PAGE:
Tuesday, December 1, 2009
Imagined Films: Woody and Richard
IMDb tells me that today is the shared birthday of two comic giants: Woody Allen (who is 74), and Richard Pryor (who would have been 69). This got me wondering-- what would it have been like to see these two men collaborate on a film?
It seems counter-intuitive, at first, to pair the brilliantly foul-mouthed physical genius and the neurotic anti-intellectual intellectual. But for all their differences of style and background, and for all the different paths their respective careers took, they have enough in common to suggest that a collaboration in some alternative universe might have been possible. Both were stand-ups whose humor derived from the observational, from the surreal spins one could find on everyday occurrences like psychiatrist's appointments or the weather. Their work often delighted in the personification of objects like books, stuffed bears, laundry lists, cars and crack pipes-- these things would start talking and moving, chasing our heroes down in physical and emotional ways, and suggesting that the humorous and the horrific were siamese twins rather than polar opposites. Early Woody films delight in a kind of Sennett-esque slapstick that doesn't seem far removed from the way Pryor transforms his body into wind or jungle animals in his stand-up routines. Both often used their films and stand-up routines to explore their sexual hang-ups, their fears of intimacy and the pressures of fame. And of course, both were verbally dazzling, transforming words into tennis balls that they could bounce off the walls of their obsessions.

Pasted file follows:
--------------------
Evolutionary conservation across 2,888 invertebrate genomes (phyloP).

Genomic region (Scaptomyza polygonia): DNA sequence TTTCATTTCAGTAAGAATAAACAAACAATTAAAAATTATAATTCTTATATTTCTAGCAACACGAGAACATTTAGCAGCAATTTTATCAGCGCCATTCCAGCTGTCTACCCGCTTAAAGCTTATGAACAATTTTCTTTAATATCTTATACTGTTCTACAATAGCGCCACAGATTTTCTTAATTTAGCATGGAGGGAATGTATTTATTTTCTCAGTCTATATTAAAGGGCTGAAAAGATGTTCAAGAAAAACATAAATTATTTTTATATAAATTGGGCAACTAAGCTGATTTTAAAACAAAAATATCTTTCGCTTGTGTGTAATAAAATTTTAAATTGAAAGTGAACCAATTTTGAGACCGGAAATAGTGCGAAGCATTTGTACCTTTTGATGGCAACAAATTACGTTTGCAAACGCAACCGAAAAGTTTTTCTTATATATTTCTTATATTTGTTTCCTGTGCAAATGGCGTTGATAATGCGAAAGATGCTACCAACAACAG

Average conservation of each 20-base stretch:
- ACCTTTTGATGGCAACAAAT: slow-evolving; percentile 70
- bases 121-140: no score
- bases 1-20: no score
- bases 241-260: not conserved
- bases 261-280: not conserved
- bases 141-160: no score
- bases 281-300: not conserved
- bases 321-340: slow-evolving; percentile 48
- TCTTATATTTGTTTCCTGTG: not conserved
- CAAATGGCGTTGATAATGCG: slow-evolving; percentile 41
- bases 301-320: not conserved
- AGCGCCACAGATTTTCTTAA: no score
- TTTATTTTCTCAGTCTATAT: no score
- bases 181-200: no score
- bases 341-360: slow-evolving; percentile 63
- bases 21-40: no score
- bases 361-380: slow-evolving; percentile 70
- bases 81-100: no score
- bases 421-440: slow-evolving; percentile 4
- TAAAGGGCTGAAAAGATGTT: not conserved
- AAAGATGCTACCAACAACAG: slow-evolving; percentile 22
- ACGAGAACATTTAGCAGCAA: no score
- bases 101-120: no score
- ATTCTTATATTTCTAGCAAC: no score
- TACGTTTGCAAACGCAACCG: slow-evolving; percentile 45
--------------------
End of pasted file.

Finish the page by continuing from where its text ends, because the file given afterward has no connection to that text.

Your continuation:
A Pryor-Allen collaboration could have helped both men. The spellbinding gifts Pryor displays in Richard Pryor In Concert and Live On The Sunset Strip were only intermittently deployed in his narrative features; for every Lady Sings The Blues, there was a Superman III; for every Blue Collar, there was The Toy; for every Silver Streak, there was Another You. It would've been cool to see Richard Pryor in a romantic comedy like Manhattan, a seriocomic pastiche like Zelig (think of how much fun he could've had blending into those newsreels!) or giving weight and depth to an exploration of fame like Stardust Memories. What kind of fantasy film, a la The Purple Rose of Cairo, could Allen and Pryor have crafted together?
But the benefits would've gone Allen's way, too. Freed from the need to cast himself in his films, he could've stretched himself even further, not so much generically (an area where he's often been a risk-taker), but emotionally and thematically: would Pryor's presence have kept Allen from falling into the mid-90s rut of "fame sucks, relationships suck, popular culture is dying" that marred films like Celebrity and Mighty Aprhodite? Would a movie like Alice have felt a bit less precious and claustrophobically self-involved? Would it have spared us Shadows and Fog? If Allen could've provided Pryor with much-deserved dramatic showcases, could Pryor have reminded Allen that comedy is not the lesser art, that being "smart" in films doesn't mean abandoning your slapstick and verbal gifts?